Wednesday, January 27, 2016

"the painter's daughter" by julie klassen

After I was completely charmed by The Maid of Fairbourne Hall several years ago, Julie Klassen became my go-to regency fiction author. Each year, I eagerly await her next release. When I learned The Painter's Daughter would soon be arriving on my doorstep, I was ecstatic!

Sophia Dupont assists her father in his studio, keeping her own artwork out of sight. In private, she paints the picturesque north Devon Coast, popular with artists—including handsome Wesley Overtree, who seems more interested in her than the landscape.

Captain Stephen Overtree is accustomed to taking on his brother Wesley's responsibilities. Near the end of his leave, he is sent to find his brother and bring him home. Upon reaching Devonshire, however, Stephen is stunned to learn Wesley has sailed for Italy and left his host's daughter in serious trouble.

Stephen feels duty-bound to act, and strangely protective of the young lady, who seems somehow familiar. Wanting to make some recompense for his own past failings as well as his brother's, Stephen proposes to Miss Dupont. He does not offer love, but marriage "in name only" to save her from scandal. If he dies in battle as he fears, she will at least be a respectable widow.

Desperate for a way to escape her predicament, Sophie finds herself torn between her first love and this brooding man she barely knows. Dare she wait for Wesley to return? Or should she elope with the captain and pray she doesn't come to regret it?

The Painter's Daughter is just as wonderful as I'd hoped it would be! Full of heartache, scandal, mystery, and romance, the novel kept me completely engaged from beginning to end. I especially loved Stephen, a man who "did his duty" by offering to marry Sophie and soon found himself falling in love with her.

As much as I loved Stephen, I despised his brother Wesley. His selfishness and hesitancy to take responsibility for his actions grated on me to no end—and I think I was supposed to have that reaction!

By the plot's very nature—revolving around a woman pregnant out of wedlock—this book is slightly more mature than some. However, I never felt that it crossed the line into sensuality, and I think it would be perfectly appropriate for teen girls.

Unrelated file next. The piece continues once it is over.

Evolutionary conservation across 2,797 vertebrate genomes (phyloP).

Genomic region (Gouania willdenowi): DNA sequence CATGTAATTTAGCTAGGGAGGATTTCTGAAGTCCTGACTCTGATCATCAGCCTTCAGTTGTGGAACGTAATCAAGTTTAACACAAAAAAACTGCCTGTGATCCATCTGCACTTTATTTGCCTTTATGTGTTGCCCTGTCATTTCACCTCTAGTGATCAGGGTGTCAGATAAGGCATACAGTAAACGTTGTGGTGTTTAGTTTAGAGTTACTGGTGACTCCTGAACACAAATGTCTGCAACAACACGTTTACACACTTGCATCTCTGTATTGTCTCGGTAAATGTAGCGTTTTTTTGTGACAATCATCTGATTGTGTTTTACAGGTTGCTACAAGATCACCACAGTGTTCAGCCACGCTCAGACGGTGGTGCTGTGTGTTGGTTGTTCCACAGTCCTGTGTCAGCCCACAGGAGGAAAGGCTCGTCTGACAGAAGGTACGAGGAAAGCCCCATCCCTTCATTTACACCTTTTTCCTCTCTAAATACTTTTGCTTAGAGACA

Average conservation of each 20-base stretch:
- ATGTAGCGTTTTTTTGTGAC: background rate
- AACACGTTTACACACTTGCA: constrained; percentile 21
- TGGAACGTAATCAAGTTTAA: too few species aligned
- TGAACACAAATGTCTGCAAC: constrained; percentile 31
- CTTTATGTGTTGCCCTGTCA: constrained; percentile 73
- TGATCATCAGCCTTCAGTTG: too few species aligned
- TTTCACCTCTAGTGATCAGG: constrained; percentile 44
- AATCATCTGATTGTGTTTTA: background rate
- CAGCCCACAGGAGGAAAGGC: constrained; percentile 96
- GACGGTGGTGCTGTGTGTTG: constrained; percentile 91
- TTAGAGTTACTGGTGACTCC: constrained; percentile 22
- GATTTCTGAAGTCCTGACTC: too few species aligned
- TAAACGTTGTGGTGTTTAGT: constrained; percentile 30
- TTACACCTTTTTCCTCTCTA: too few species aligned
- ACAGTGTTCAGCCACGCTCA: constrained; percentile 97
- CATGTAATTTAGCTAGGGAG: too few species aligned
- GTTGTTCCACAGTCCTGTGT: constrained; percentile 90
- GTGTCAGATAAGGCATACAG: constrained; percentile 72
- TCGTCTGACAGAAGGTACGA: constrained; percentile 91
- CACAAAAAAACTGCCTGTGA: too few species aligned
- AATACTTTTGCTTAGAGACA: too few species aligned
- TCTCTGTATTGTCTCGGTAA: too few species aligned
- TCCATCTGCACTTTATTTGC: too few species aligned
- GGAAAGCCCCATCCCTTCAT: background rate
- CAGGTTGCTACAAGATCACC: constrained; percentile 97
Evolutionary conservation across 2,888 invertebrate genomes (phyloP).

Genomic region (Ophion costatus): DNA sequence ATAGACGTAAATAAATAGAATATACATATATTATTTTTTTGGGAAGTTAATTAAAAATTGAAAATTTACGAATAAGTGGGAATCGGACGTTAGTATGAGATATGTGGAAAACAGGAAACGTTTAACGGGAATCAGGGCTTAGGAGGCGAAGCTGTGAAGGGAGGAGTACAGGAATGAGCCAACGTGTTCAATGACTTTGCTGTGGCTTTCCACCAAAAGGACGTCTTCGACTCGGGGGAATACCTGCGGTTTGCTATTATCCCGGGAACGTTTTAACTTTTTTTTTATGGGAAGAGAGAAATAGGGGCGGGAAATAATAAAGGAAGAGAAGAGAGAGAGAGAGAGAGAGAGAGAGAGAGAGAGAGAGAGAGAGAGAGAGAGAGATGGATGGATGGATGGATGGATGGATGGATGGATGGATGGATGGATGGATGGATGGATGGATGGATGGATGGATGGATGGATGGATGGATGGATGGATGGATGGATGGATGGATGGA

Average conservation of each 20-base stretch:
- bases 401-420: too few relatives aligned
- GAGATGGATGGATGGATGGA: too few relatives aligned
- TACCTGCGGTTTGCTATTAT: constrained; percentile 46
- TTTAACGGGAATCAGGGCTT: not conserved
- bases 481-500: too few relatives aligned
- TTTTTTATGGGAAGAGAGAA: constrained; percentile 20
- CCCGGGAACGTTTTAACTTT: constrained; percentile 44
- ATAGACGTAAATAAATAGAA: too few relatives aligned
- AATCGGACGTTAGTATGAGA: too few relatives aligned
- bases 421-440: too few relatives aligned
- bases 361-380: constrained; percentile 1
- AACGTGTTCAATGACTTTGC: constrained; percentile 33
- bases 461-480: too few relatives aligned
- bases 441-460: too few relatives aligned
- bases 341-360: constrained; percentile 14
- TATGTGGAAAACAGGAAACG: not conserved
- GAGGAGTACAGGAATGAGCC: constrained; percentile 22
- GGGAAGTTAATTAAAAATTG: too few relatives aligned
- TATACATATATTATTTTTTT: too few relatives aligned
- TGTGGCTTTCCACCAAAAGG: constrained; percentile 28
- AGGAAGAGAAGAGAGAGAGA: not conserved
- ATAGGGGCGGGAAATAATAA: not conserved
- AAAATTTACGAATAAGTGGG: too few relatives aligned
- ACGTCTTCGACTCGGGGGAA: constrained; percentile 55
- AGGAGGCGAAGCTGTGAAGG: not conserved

I greatly enjoyed The Painter's Daughter, and I look forward to Klassen's next novel. 5 stars.

Buy the novel.

Read my reviews of Klassen's The Apothecary's Daughter (3-1/2 stars), The Maid of Fairbourne Hall (4-1/2 stars), The Tutor's Daughter (5 stars), The Dancing Master (4-1/2 stars), and The Secret of Pembrooke Park (4 stars).

Julie Klassen loves all things Jane—Jane Eyre and Jane Austen. A graduate of the University of Illinois, Julie worked in publishing for sixteen years and now writes full time. She is a three-time Christy Award winner and a 2010 Midwest Book Award winner for Genre Fiction. Julie and her husband have two sons and live in a suburb of St. Paul, Minnesota.

Learn more about Julie at

Disclosure of Material Connection: I received this book free for review from the author and Bethany House Publishers. I was not required to write a positive review. The opinions I have expressed are my own. Also, some of the links in the post above are “affiliate links.” This means if you click on the link and purchase the item, I will receive an affiliate commission. I am disclosing this in accordance with the Federal Trade Commission's 16 CFR, Part 255: "Guides Concerning the Use of Endorsements and Testimonials in Advertising."

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